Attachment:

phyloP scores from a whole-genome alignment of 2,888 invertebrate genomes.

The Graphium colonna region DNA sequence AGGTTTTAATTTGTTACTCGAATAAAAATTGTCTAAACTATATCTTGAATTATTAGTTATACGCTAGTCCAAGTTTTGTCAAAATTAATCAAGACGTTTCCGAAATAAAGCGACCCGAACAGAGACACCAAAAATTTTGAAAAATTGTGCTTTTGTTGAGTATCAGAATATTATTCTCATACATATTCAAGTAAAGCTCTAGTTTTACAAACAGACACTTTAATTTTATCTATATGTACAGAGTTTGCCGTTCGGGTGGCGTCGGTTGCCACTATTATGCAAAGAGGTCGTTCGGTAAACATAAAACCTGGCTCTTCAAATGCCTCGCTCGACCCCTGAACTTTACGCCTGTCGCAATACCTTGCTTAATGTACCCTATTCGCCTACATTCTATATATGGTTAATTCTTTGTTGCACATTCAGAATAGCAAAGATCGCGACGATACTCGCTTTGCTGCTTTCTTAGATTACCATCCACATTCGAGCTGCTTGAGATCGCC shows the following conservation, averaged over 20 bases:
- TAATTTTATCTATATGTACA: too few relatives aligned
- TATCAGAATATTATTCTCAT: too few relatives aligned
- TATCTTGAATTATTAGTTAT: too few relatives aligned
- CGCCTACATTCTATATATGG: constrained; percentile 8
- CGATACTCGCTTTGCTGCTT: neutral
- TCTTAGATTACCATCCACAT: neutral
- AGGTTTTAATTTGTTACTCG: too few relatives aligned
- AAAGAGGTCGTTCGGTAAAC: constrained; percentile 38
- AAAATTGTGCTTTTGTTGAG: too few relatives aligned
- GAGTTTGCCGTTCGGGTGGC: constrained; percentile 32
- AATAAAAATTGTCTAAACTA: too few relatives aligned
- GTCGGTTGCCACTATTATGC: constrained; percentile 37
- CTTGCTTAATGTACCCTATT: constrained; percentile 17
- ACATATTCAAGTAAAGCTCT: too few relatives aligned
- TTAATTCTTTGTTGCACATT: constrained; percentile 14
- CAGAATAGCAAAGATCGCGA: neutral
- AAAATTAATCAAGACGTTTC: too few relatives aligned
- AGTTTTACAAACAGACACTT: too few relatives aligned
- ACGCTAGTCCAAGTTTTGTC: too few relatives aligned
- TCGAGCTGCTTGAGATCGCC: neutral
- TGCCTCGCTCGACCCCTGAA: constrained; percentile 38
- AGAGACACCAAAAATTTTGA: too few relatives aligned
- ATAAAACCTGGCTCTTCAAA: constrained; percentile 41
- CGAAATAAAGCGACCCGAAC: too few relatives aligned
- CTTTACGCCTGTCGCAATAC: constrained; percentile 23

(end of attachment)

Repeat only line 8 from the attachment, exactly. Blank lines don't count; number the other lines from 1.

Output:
- TCTTAGATTACCATCCACAT: neutral